The key to helping customers in a market that values empathy

October 11, 2018 | Contact Center Industry | Blog


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Matching culture and language resolves customer needs faster

When the trend of U.S. businesses offshoring their customer service began a couple of decades ago, the opportunity to cut costs was paramount. Savings in the form of reduced labor costs were significant. However, they came at the expense of deteriorating customer satisfaction.

Foreign-based agents, while often skilled and well-educated, present communication challenges which can hinder their ability to help callers in all the dynamic ways that come ingrained for local agents.

For instance, customers who reach a foreign agent, according to a study by CFI Group, are 52 percent more likely to have to speak to more than one representative, 10 percent less likely to resolve an inquiry and 25 percent less likely to do so on the first call.

In other words, to deliver a consistent customer experience, a U.S. based brand should have U.S. based customer care. In fact, having the right team of professionals onshore to support customer care operations is a powerful driver of customer experience, which is becoming the key differentiator among brands.

There’s a critical reason to staff sales and support in the states: Your customers expect it.

Customer care pros in the U.S. not only have an inherent understanding of the same culture as a U.S. customer but often also use the same products and services.

“When I’m taking calls, it’s a customer-to-customer conversation more than a salesperson-to-customer conversation. I’m able to use real stories to serve the customer because either I have and love the product myself, or I have strong interest in it or my family has it,” shared Sharon Meeks DeBouse, a Liveops agent who has worked in customer service for 20-plus years.

“I’m able to use real stories to serve the customer because I have and love the product myself.”

This is fundamental to providing the level of personalized service that consumers place in increasingly higher value. “New research proves that consumers are expecting, if not demanding, highly personalized experiences,” customer service expert Shep Hyken wrote for Forbes. “And the good news, for those businesses that can deliver, is that customers are typically willing to spend more when they receive such custom-tailored service,” Hyken said.

It takes a fair amount of insight to deliver this level of service over the telephone, a quality much easier found in people who already know a culture and the context in which the products and services they’re supporting.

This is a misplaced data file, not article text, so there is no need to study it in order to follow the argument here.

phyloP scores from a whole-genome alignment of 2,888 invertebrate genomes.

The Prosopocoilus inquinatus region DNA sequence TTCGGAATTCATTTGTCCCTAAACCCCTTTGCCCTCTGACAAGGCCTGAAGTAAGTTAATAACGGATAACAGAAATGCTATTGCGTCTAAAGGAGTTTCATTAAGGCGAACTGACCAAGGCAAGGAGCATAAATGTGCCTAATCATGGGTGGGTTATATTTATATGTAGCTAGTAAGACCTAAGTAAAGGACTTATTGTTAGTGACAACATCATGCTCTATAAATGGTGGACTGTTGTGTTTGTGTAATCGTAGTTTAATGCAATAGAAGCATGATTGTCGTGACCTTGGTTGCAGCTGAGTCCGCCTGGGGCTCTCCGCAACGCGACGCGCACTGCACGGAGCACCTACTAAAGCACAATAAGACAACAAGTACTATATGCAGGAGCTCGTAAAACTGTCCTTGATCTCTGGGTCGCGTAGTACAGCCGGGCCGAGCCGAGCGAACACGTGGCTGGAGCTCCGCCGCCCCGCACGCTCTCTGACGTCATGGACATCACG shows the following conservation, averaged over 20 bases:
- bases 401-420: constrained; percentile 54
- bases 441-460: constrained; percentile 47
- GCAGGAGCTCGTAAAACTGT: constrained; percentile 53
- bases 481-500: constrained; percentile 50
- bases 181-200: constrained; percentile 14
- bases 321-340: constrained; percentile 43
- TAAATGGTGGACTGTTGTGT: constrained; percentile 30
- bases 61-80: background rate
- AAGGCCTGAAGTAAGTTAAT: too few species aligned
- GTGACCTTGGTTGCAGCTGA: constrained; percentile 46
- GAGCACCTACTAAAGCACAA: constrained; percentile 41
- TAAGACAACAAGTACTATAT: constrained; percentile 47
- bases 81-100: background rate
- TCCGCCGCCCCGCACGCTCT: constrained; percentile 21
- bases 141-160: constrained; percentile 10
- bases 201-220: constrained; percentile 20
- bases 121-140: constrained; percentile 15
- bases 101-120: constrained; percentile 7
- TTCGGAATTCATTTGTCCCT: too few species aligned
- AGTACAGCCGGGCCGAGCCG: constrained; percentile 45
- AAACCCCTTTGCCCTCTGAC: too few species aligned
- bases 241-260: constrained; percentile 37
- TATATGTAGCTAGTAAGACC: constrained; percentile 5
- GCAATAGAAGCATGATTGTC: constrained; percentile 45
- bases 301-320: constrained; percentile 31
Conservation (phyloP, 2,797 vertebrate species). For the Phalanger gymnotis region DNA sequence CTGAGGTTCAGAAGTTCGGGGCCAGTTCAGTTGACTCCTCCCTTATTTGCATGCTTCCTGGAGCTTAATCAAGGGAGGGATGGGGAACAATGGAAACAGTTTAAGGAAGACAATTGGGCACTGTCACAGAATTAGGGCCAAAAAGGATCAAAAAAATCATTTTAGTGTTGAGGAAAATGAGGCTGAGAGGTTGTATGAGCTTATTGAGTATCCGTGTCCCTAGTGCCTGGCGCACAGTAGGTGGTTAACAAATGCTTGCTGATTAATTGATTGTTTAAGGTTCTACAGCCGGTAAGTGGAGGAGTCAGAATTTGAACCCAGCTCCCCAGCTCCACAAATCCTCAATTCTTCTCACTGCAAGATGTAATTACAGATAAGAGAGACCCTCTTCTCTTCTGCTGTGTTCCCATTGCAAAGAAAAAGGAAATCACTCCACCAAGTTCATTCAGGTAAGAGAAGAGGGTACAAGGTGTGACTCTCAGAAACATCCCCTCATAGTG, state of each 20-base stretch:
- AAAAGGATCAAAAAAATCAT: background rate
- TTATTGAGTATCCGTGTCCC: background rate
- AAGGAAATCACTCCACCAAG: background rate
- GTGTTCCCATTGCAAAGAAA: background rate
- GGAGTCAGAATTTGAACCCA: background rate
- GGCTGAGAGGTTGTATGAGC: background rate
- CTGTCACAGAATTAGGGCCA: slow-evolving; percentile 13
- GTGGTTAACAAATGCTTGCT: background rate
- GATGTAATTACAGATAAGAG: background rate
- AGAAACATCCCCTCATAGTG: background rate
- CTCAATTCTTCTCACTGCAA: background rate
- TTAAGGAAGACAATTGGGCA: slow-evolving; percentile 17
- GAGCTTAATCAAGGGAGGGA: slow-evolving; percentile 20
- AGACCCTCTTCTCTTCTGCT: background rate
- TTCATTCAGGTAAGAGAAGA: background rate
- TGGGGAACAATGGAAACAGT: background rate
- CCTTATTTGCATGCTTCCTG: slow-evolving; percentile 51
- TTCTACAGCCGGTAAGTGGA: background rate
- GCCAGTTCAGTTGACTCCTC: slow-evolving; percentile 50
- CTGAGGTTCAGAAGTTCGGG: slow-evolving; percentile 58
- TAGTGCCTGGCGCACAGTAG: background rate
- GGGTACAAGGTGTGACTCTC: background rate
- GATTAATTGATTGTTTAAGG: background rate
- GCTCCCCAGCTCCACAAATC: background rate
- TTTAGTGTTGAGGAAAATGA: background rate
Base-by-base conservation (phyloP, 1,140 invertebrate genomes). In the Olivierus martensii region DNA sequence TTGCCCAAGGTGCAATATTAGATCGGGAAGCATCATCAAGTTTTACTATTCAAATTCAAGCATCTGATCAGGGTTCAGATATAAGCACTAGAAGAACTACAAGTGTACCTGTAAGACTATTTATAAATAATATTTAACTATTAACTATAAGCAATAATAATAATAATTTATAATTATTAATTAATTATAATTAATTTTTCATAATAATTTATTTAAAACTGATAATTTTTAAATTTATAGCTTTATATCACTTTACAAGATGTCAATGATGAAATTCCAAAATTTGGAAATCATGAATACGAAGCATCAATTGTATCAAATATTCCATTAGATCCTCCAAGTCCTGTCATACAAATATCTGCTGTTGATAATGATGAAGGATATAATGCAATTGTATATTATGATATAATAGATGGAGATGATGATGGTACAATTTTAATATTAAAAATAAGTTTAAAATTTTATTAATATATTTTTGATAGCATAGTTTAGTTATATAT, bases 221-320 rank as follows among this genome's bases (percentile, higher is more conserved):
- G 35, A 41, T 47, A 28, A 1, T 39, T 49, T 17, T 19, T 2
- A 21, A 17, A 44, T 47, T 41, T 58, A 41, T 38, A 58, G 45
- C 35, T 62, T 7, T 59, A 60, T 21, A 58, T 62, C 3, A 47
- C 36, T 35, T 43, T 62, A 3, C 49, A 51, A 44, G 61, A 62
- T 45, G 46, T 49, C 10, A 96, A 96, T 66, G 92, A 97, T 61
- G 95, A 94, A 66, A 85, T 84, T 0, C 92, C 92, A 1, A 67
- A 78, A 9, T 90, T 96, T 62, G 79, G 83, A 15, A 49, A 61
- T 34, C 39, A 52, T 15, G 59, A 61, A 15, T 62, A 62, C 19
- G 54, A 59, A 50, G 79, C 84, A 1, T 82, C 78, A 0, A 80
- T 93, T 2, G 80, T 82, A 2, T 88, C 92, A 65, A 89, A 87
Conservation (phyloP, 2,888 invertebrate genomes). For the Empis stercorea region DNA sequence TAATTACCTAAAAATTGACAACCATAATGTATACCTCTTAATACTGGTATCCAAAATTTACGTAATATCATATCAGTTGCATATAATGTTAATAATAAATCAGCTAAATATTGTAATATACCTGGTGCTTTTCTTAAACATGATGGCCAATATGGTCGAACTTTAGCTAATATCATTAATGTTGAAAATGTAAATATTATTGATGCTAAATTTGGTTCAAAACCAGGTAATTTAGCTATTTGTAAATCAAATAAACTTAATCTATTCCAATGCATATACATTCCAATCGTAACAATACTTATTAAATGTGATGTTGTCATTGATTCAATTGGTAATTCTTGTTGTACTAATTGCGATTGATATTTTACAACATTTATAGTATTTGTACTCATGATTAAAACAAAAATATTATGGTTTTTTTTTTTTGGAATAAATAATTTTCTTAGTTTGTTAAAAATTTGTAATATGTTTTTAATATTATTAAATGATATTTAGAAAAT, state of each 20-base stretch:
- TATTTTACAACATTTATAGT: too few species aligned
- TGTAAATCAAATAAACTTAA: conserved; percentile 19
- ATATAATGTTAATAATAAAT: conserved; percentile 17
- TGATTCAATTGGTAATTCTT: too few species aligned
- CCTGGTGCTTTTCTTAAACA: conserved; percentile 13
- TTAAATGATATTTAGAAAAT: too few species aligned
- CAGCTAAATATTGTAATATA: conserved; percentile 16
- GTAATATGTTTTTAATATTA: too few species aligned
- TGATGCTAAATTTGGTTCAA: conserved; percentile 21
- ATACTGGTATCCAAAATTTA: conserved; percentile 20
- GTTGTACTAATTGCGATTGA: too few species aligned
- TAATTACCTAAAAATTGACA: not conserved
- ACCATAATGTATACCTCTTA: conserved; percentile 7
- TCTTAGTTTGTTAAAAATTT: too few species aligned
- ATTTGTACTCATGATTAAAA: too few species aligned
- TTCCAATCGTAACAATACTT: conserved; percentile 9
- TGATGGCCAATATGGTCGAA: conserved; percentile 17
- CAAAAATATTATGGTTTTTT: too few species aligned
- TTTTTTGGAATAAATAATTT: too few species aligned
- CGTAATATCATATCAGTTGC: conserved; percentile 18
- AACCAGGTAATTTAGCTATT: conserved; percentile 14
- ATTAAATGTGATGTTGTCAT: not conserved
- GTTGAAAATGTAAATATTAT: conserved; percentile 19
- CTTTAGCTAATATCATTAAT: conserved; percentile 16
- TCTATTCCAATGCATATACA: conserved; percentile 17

Still, enterprise leaders say attracting talent to fill their needs for customer service agents—particularly in this hot economy—is next to impossible. What they’re overlooking is the fact that onshoring doesn’t have to mean limiting hiring to the typical, geographic-based approach.

Think outside brick and mortar when building your U.S. customer care workforce

You can source virtual agents from anywhere in the U.S., including from rural communities where employment options are limited, but language and cultural knowledge are second nature. This option comes with significant benefits for organizations and their customers.

There are a couple of key benefits to using a remote agent workforce. One of the biggest fiscal benefits is that it saves your organization the overhead investment and ongoing costs of opening and operating a physical contact center location. From a hiring standpoint, allowing agents to work remotely opens up your talent pool to all corners of the country so you can bring on the best, most qualified and most motivated professionals to serve your customers.

Beyond just environment, the differences between contact center agents and virtual, remote agents are tangible:

Infographic breaks down how virtual agents are different from contact center agents


Interested in finding out how a flex workforce might mean for your customer service team?

Learn more about deploying a remote agent workforce.

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Shelly Strom

Shelly Strom is a writer for Liveops. With a background in business journalism and corporate communications, she specializes in researching the call center industry to uncover key trends, news and analysis.

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